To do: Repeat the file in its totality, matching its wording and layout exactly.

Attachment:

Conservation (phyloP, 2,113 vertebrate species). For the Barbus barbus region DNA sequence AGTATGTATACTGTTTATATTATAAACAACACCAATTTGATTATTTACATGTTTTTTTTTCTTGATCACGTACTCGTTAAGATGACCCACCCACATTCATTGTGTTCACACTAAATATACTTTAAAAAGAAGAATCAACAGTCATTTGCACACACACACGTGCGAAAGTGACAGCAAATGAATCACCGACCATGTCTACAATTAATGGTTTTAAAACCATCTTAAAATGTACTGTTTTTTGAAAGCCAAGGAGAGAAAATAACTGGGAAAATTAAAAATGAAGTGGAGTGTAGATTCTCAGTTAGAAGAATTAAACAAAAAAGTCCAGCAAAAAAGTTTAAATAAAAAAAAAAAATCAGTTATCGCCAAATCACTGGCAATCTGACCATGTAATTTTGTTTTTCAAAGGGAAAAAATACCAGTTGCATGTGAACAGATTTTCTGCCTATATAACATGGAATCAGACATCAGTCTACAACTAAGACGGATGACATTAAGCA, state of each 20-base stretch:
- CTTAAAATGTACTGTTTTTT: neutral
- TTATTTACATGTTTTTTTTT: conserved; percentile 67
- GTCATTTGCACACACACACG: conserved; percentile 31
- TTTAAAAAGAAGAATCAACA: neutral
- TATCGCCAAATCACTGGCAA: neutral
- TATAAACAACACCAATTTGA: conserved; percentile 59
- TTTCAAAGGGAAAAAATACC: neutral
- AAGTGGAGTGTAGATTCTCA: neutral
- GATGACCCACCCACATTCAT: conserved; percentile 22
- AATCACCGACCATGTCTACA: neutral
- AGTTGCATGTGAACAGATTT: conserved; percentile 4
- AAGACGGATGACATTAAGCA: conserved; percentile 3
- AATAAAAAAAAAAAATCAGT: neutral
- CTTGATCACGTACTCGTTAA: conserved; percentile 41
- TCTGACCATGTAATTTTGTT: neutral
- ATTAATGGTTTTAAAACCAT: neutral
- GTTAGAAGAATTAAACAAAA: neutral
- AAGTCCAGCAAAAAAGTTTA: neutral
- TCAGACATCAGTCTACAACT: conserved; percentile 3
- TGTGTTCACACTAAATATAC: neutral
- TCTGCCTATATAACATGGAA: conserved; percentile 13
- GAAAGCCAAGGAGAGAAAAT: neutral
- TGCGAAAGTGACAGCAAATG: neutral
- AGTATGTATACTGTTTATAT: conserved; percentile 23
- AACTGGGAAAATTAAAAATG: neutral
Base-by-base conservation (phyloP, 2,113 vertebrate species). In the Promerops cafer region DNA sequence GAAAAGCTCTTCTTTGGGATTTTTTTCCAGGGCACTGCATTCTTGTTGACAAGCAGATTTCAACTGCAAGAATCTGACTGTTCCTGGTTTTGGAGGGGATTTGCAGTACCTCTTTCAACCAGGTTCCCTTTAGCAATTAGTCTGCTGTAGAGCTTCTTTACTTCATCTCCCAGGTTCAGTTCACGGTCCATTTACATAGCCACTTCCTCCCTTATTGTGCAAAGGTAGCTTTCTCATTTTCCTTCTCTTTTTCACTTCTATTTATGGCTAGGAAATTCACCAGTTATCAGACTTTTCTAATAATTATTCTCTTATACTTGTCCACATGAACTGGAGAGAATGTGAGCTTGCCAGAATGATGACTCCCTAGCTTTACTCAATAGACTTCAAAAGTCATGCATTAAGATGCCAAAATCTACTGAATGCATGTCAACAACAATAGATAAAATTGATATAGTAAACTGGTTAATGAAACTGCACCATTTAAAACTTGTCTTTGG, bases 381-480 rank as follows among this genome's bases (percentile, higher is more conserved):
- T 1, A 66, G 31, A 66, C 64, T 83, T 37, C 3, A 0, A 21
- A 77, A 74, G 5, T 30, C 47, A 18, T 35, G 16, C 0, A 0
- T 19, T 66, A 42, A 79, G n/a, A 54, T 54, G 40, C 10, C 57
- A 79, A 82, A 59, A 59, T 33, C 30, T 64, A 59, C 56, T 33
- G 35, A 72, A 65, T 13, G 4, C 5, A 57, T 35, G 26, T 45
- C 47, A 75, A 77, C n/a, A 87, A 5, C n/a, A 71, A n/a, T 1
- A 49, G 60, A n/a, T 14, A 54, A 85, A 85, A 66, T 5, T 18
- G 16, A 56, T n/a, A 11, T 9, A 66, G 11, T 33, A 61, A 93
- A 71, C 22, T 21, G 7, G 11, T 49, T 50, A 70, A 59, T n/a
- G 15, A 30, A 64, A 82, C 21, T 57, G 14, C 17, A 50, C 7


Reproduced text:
Conservation (phyloP, 2,113 vertebrate species). For the Barbus barbus region DNA sequence AGTATGTATACTGTTTATATTATAAACAACACCAATTTGATTATTTACATGTTTTTTTTTCTTGATCACGTACTCGTTAAGATGACCCACCCACATTCATTGTGTTCACACTAAATATACTTTAAAAAGAAGAATCAACAGTCATTTGCACACACACACGTGCGAAAGTGACAGCAAATGAATCACCGACCATGTCTACAATTAATGGTTTTAAAACCATCTTAAAATGTACTGTTTTTTGAAAGCCAAGGAGAGAAAATAACTGGGAAAATTAAAAATGAAGTGGAGTGTAGATTCTCAGTTAGAAGAATTAAACAAAAAAGTCCAGCAAAAAAGTTTAAATAAAAAAAAAAAATCAGTTATCGCCAAATCACTGGCAATCTGACCATGTAATTTTGTTTTTCAAAGGGAAAAAATACCAGTTGCATGTGAACAGATTTTCTGCCTATATAACATGGAATCAGACATCAGTCTACAACTAAGACGGATGACATTAAGCA, state of each 20-base stretch:
- CTTAAAATGTACTGTTTTTT: neutral
- TTATTTACATGTTTTTTTTT: conserved; percentile 67
- GTCATTTGCACACACACACG: conserved; percentile 31
- TTTAAAAAGAAGAATCAACA: neutral
- TATCGCCAAATCACTGGCAA: neutral
- TATAAACAACACCAATTTGA: conserved; percentile 59
- TTTCAAAGGGAAAAAATACC: neutral
- AAGTGGAGTGTAGATTCTCA: neutral
- GATGACCCACCCACATTCAT: conserved; percentile 22
- AATCACCGACCATGTCTACA: neutral
- AGTTGCATGTGAACAGATTT: conserved; percentile 4
- AAGACGGATGACATTAAGCA: conserved; percentile 3
- AATAAAAAAAAAAAATCAGT: neutral
- CTTGATCACGTACTCGTTAA: conserved; percentile 41
- TCTGACCATGTAATTTTGTT: neutral
- ATTAATGGTTTTAAAACCAT: neutral
- GTTAGAAGAATTAAACAAAA: neutral
- AAGTCCAGCAAAAAAGTTTA: neutral
- TCAGACATCAGTCTACAACT: conserved; percentile 3
- TGTGTTCACACTAAATATAC: neutral
- TCTGCCTATATAACATGGAA: conserved; percentile 13
- GAAAGCCAAGGAGAGAAAAT: neutral
- TGCGAAAGTGACAGCAAATG: neutral
- AGTATGTATACTGTTTATAT: conserved; percentile 23
- AACTGGGAAAATTAAAAATG: neutral
Base-by-base conservation (phyloP, 2,113 vertebrate species). In the Promerops cafer region DNA sequence GAAAAGCTCTTCTTTGGGATTTTTTTCCAGGGCACTGCATTCTTGTTGACAAGCAGATTTCAACTGCAAGAATCTGACTGTTCCTGGTTTTGGAGGGGATTTGCAGTACCTCTTTCAACCAGGTTCCCTTTAGCAATTAGTCTGCTGTAGAGCTTCTTTACTTCATCTCCCAGGTTCAGTTCACGGTCCATTTACATAGCCACTTCCTCCCTTATTGTGCAAAGGTAGCTTTCTCATTTTCCTTCTCTTTTTCACTTCTATTTATGGCTAGGAAATTCACCAGTTATCAGACTTTTCTAATAATTATTCTCTTATACTTGTCCACATGAACTGGAGAGAATGTGAGCTTGCCAGAATGATGACTCCCTAGCTTTACTCAATAGACTTCAAAAGTCATGCATTAAGATGCCAAAATCTACTGAATGCATGTCAACAACAATAGATAAAATTGATATAGTAAACTGGTTAATGAAACTGCACCATTTAAAACTTGTCTTTGG, bases 381-480 rank as follows among this genome's bases (percentile, higher is more conserved):
- T 1, A 66, G 31, A 66, C 64, T 83, T 37, C 3, A 0, A 21
- A 77, A 74, G 5, T 30, C 47, A 18, T 35, G 16, C 0, A 0
- T 19, T 66, A 42, A 79, G n/a, A 54, T 54, G 40, C 10, C 57
- A 79, A 82, A 59, A 59, T 33, C 30, T 64, A 59, C 56, T 33
- G 35, A 72, A 65, T 13, G 4, C 5, A 57, T 35, G 26, T 45
- C 47, A 75, A 77, C n/a, A 87, A 5, C n/a, A 71, A n/a, T 1
- A 49, G 60, A n/a, T 14, A 54, A 85, A 85, A 66, T 5, T 18
- G 16, A 56, T n/a, A 11, T 9, A 66, G 11, T 33, A 61, A 93
- A 71, C 22, T 21, G 7, G 11, T 49, T 50, A 70, A 59, T n/a
- G 15, A 30, A 64, A 82, C 21, T 57, G 14, C 17, A 50, C 7